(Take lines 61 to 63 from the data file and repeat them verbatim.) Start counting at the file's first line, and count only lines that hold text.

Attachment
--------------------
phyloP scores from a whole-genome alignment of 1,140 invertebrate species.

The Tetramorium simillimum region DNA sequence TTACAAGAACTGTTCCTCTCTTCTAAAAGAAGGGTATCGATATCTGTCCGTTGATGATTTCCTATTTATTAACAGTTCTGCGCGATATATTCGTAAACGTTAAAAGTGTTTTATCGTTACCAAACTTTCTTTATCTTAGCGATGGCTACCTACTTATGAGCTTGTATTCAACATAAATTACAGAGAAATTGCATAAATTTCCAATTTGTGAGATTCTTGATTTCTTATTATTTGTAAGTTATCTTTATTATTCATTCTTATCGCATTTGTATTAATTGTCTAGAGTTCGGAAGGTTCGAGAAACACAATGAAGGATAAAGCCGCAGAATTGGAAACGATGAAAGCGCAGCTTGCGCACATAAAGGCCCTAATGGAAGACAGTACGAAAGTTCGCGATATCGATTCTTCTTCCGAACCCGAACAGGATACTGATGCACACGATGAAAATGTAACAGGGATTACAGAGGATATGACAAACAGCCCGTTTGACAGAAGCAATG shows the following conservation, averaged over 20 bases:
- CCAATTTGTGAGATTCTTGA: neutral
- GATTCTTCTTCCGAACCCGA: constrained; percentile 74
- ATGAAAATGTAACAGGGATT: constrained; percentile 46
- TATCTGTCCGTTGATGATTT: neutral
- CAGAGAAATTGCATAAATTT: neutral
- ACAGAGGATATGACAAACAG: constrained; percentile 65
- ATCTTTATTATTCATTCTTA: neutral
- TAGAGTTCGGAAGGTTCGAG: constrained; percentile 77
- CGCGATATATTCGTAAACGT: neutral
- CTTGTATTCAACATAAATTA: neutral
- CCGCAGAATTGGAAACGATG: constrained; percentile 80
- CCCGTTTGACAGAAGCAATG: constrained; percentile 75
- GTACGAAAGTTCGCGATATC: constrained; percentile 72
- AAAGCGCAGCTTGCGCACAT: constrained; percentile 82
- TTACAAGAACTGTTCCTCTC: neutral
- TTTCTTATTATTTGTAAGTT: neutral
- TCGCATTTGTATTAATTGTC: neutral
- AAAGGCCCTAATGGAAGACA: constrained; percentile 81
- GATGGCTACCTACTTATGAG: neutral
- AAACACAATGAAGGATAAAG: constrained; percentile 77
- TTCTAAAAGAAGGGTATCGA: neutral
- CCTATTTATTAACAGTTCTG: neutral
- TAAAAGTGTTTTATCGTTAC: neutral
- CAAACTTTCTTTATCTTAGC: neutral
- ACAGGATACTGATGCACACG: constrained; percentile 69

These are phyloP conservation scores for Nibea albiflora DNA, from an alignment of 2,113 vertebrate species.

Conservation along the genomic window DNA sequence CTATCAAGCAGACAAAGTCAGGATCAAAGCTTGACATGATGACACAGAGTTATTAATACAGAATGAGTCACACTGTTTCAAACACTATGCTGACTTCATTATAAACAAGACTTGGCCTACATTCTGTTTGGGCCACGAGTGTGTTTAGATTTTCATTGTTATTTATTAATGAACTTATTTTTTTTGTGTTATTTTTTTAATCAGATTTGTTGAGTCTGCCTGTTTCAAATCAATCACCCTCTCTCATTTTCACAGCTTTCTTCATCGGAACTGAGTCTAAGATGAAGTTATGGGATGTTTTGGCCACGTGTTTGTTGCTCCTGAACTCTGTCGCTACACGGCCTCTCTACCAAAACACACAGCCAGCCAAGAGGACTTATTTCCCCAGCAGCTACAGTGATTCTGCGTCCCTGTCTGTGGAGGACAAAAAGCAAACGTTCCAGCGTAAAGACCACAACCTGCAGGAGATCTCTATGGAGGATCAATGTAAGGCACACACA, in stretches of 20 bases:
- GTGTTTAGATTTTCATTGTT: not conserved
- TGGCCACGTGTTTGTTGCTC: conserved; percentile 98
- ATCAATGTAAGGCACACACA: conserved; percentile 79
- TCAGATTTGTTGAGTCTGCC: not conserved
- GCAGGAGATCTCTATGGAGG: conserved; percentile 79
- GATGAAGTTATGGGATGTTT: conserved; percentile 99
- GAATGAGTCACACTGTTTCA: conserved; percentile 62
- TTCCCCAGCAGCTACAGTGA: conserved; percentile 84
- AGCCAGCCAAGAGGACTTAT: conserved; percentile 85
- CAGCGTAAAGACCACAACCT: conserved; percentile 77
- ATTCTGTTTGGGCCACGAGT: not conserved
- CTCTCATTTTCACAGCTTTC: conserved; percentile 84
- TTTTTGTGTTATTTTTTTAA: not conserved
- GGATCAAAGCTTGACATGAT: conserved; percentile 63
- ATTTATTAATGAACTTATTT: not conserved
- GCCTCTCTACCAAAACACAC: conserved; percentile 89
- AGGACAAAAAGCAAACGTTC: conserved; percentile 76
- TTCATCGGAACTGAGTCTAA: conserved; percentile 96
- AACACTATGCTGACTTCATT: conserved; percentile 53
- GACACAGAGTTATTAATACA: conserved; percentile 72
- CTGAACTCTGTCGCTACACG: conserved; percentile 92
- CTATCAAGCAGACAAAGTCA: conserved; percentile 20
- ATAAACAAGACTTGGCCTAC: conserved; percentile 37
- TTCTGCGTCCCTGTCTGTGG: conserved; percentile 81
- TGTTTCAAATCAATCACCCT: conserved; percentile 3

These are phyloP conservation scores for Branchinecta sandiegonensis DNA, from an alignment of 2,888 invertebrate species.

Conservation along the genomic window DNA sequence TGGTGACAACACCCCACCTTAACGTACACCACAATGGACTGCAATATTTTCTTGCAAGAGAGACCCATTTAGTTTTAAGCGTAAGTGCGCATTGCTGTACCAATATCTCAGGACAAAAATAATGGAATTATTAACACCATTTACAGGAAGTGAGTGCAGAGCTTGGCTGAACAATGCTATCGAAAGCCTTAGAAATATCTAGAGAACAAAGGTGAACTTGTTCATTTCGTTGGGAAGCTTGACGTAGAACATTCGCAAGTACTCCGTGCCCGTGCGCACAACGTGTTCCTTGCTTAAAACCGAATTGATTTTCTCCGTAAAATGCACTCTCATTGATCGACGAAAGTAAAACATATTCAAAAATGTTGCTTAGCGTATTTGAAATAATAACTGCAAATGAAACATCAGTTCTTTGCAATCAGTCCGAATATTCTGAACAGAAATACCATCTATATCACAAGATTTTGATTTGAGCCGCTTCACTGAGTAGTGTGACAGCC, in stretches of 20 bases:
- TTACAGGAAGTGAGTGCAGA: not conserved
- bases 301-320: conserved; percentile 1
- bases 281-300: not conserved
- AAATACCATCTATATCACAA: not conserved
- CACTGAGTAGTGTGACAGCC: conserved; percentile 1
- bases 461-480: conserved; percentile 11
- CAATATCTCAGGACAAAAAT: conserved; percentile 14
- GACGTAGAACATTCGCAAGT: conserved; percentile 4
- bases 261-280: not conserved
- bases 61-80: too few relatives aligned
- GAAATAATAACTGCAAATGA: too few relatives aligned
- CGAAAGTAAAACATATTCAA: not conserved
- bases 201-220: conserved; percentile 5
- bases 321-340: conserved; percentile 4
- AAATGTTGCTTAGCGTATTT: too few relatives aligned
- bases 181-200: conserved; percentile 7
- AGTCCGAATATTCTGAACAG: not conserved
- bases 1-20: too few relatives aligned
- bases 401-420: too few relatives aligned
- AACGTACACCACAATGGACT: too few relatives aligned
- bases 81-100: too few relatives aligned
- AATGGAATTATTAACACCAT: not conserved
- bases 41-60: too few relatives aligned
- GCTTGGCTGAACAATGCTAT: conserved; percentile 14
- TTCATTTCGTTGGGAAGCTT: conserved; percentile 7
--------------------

- CACTGAGTAGTGTGACAGCC: conserved; percentile 1
- bases 461-480: conserved; percentile 11
- CAATATCTCAGGACAAAAAT: conserved; percentile 14